- Being open with your children about the wishes and fears that you have for your wealth can help bring them into the planning process and give everyone more clarity around the wealth transfer.
- Building an emotional family money connection can help build peer relationships among adults and boost family harmony.
- Consider working with a qualified financial advisor to hold a family conversation about money.
As she slowly placed the objects into the trash dumpster, Ann Hoffmann's heart was breaking. "These were my parents' precious possessions," Ann said. "They had saved them for years, and nobody wanted any of the stuff."
Her parents had passed away within weeks of each other, and the job of dismantling their lives was hers. "It was a wake-up call," she recalled.
Neither Ann, 59, nor her family,1 which includes her husband Richard, 63, son Andrew, 21, and her daughter Marie, 18, wanted the keepsakes. "It was, and is, really sad, and it got me thinking about how we can prepare our kids and what we might be leaving them," she said.
It wasn't just letting go of her parents' material goods that had her troubled. "My parents had also left us a huge financial mess. I thought they were prepared, but there was some dementia going on. Their will turned out not to be valid, and we had to go through probate in 2 different states. It wasn't a huge amount of money they had, but it all got whittled down so fast."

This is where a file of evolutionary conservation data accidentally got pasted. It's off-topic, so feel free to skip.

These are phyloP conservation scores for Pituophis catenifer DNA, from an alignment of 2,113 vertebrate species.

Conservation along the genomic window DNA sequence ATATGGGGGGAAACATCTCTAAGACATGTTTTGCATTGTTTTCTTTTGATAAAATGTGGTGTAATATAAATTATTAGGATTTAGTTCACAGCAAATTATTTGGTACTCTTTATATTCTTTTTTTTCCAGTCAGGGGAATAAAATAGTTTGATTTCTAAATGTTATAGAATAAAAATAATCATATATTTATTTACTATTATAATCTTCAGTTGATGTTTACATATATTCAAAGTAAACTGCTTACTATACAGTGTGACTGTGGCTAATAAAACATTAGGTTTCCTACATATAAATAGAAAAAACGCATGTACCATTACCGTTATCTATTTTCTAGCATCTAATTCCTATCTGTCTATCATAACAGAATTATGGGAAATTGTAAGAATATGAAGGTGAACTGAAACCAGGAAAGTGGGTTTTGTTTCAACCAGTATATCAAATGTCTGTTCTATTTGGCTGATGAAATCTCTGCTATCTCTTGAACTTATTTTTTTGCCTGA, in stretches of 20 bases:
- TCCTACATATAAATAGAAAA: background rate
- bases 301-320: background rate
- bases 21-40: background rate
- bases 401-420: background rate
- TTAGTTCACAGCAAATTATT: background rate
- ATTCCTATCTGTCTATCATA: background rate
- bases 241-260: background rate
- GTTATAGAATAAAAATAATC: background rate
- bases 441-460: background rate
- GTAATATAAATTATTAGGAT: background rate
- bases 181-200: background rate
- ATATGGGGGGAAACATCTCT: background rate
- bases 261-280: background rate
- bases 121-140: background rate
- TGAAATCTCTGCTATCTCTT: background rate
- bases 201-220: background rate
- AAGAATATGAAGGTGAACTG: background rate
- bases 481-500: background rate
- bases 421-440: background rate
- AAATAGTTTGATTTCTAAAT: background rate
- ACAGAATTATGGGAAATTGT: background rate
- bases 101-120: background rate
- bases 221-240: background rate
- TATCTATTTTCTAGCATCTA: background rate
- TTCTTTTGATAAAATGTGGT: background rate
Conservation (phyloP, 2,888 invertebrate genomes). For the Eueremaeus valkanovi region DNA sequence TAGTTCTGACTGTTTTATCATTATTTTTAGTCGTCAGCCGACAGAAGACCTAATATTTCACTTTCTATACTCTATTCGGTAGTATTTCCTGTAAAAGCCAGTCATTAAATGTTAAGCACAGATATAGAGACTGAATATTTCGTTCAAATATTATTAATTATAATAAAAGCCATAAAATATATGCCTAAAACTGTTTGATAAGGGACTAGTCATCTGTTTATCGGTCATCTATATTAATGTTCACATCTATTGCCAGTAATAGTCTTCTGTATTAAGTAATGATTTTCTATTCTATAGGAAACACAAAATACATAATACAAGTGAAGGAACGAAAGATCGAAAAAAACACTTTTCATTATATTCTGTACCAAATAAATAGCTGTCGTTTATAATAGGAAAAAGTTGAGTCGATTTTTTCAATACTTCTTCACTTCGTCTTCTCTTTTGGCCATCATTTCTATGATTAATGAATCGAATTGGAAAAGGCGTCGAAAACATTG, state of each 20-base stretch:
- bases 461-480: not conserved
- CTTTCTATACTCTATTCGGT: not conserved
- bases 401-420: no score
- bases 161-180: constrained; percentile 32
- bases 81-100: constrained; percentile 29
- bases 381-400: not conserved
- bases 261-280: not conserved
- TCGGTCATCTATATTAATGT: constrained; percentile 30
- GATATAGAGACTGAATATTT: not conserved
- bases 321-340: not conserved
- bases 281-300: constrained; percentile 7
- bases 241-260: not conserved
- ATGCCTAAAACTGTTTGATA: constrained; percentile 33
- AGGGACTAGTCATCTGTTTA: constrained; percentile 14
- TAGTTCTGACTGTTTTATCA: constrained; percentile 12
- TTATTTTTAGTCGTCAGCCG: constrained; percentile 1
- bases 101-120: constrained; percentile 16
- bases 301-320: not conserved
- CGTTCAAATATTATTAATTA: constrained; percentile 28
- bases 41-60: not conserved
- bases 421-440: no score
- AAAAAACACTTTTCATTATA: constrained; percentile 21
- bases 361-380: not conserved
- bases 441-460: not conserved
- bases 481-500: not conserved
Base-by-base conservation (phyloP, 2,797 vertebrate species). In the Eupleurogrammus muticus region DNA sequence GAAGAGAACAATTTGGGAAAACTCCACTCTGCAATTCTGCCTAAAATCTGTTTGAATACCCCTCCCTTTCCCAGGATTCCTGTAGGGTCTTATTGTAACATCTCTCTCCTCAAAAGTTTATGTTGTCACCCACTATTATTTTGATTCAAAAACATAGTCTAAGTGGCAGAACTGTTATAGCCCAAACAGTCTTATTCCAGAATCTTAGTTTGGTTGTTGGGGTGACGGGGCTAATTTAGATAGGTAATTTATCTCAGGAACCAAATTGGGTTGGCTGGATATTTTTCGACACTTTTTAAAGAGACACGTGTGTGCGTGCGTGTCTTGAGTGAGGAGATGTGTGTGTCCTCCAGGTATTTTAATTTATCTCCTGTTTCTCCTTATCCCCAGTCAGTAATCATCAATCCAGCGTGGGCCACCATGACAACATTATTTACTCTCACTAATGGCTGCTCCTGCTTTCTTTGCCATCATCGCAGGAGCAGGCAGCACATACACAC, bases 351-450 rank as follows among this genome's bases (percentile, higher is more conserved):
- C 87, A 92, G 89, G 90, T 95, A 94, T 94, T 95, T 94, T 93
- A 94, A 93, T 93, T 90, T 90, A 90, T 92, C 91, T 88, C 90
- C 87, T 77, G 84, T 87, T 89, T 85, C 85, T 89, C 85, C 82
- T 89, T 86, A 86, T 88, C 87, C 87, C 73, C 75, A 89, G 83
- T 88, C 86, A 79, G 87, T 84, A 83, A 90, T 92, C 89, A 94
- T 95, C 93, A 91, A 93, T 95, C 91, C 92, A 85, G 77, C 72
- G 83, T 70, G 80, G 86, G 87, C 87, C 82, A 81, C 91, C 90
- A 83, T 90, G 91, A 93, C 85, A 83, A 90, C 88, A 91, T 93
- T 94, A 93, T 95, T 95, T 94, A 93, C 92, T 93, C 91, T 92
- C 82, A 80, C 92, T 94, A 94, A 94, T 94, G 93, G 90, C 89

In the end, "it was time-consuming, stressful, and so unnecessary. I knew that I didn't want to leave this kind of thing to my kids," Ann said.
Being open about family finances
Ann and her husband decided it was time to sit down and talk about the family's finances and future inheritance issues with their kids. "They were old enough, and it was simply something we never talked about with them," she said.
The conversation, though, was not an ad hoc one. The couple carefully planned it in partnership with Christian Kimball, CFP®, their Fidelity advisor, who acted as moderator and facilitator during the casual 2-hour luncheon meeting. "I feel my commitment in working with families is to facilitate their shared learning and collaboration, and to have more openness and transparency around the family finances," says Kimball.